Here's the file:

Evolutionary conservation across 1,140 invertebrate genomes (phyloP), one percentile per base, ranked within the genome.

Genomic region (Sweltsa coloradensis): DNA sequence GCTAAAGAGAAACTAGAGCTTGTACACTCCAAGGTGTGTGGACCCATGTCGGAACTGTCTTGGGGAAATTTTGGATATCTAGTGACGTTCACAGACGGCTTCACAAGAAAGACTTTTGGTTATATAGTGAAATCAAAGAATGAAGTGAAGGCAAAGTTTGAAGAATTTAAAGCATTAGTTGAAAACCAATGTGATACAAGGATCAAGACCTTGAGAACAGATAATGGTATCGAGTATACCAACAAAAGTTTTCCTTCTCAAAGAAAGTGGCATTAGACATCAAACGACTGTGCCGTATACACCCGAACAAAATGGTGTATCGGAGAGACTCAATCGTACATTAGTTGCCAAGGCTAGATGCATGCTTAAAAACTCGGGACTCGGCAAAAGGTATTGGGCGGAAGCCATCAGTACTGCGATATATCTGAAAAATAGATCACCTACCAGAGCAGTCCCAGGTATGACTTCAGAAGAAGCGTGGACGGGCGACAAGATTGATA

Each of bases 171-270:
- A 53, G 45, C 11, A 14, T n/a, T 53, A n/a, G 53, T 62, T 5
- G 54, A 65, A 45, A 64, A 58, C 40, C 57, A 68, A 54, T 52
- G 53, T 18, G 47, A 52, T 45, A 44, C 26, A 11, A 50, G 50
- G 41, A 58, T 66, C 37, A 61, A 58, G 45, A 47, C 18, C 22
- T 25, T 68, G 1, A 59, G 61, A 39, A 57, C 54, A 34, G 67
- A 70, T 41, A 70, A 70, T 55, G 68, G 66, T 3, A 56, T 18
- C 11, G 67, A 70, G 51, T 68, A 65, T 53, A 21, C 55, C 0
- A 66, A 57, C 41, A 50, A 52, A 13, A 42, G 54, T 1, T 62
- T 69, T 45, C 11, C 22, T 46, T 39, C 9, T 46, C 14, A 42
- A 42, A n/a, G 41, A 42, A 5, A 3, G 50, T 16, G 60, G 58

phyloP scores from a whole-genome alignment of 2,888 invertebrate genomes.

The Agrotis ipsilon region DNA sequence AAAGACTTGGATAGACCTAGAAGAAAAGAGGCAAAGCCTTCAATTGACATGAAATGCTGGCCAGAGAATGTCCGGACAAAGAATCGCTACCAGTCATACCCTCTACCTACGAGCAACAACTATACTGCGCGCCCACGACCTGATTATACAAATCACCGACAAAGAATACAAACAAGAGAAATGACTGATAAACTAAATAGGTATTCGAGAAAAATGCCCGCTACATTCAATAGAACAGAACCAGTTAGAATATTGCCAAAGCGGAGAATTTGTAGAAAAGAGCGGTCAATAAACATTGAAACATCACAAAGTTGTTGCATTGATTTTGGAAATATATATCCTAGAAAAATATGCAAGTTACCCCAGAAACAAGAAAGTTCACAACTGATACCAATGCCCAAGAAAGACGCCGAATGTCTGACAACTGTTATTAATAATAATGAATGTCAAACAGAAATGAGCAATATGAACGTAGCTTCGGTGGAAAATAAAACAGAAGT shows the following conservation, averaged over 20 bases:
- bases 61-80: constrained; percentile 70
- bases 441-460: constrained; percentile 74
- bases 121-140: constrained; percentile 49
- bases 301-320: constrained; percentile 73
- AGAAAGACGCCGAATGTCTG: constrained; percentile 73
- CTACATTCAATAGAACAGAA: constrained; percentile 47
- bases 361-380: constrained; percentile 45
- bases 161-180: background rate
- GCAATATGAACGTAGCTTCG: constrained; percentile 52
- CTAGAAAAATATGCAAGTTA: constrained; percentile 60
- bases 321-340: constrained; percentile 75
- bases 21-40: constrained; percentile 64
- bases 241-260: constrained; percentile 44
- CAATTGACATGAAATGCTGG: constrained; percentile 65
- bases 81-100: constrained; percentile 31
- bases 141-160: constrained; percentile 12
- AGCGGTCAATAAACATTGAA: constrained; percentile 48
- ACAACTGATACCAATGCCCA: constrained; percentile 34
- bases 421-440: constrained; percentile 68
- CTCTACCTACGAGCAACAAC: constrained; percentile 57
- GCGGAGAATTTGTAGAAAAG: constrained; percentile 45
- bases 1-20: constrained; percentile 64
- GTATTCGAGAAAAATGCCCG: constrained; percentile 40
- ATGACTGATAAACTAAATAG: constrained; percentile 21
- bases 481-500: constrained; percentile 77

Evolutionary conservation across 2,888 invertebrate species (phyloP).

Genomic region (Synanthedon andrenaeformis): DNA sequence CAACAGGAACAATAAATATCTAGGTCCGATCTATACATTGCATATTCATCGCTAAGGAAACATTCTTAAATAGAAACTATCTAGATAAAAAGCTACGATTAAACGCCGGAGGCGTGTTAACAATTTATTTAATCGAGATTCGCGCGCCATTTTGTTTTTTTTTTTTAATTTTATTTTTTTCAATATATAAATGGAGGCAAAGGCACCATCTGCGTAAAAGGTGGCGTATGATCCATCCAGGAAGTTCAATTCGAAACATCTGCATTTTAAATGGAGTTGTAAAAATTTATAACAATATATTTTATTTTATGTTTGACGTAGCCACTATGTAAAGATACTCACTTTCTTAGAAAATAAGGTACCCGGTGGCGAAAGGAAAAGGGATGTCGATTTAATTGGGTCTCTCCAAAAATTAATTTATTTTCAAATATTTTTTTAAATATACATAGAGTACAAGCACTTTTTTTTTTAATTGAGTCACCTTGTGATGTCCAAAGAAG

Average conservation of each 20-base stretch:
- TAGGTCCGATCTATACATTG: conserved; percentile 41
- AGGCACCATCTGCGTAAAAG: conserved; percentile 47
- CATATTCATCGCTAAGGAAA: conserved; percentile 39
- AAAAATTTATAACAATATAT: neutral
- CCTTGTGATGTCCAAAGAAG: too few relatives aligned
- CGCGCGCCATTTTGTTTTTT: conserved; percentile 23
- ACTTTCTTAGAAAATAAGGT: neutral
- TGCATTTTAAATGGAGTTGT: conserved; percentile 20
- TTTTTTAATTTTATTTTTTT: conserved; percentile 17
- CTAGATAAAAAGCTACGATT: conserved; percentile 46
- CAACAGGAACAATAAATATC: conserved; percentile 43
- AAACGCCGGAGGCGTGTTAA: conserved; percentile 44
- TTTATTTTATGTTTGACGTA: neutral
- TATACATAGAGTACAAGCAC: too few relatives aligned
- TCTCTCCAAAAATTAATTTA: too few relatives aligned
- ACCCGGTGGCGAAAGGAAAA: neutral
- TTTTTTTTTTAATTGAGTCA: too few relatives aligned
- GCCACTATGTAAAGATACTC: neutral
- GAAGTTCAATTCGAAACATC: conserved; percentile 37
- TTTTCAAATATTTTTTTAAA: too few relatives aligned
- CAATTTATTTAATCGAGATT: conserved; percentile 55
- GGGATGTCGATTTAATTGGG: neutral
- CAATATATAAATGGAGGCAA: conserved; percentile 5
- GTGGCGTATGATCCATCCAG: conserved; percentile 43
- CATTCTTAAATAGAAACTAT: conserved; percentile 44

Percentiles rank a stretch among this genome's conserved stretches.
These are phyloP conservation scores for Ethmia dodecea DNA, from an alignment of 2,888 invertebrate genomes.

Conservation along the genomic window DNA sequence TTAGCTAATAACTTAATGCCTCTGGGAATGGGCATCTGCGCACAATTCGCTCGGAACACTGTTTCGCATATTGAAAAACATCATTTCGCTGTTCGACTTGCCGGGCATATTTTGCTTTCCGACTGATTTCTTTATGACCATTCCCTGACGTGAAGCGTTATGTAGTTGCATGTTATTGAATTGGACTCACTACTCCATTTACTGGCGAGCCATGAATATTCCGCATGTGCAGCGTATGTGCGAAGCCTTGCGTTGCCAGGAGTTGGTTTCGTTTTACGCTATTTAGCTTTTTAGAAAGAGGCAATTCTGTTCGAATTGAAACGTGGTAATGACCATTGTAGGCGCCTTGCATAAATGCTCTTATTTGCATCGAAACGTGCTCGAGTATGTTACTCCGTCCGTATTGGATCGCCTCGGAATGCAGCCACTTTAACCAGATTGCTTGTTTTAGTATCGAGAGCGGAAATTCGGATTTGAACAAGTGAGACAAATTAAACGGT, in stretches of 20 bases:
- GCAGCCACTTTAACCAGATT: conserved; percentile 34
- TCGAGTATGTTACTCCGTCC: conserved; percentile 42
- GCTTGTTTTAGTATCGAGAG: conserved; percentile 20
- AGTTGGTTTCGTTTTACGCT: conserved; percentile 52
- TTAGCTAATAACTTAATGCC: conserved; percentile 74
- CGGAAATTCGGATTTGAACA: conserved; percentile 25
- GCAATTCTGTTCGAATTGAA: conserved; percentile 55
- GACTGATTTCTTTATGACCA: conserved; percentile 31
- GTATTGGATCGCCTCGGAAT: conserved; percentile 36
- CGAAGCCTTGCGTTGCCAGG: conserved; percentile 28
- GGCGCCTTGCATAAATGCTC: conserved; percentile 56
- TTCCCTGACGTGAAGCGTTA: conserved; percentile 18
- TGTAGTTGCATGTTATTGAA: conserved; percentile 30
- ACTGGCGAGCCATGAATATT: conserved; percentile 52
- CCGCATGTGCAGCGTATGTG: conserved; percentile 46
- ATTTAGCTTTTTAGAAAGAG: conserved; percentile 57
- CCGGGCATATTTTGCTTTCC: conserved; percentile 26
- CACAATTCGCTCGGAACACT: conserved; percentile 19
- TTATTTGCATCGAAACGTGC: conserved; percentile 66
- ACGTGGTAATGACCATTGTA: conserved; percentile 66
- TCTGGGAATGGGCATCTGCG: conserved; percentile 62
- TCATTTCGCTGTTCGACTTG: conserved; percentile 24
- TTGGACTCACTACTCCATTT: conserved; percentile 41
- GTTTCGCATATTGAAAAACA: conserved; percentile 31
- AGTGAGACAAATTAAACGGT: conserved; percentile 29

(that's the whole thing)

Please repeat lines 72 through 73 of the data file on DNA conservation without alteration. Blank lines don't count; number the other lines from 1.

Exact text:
- GCAGCCACTTTAACCAGATT: conserved; percentile 34
- TCGAGTATGTTACTCCGTCC: conserved; percentile 42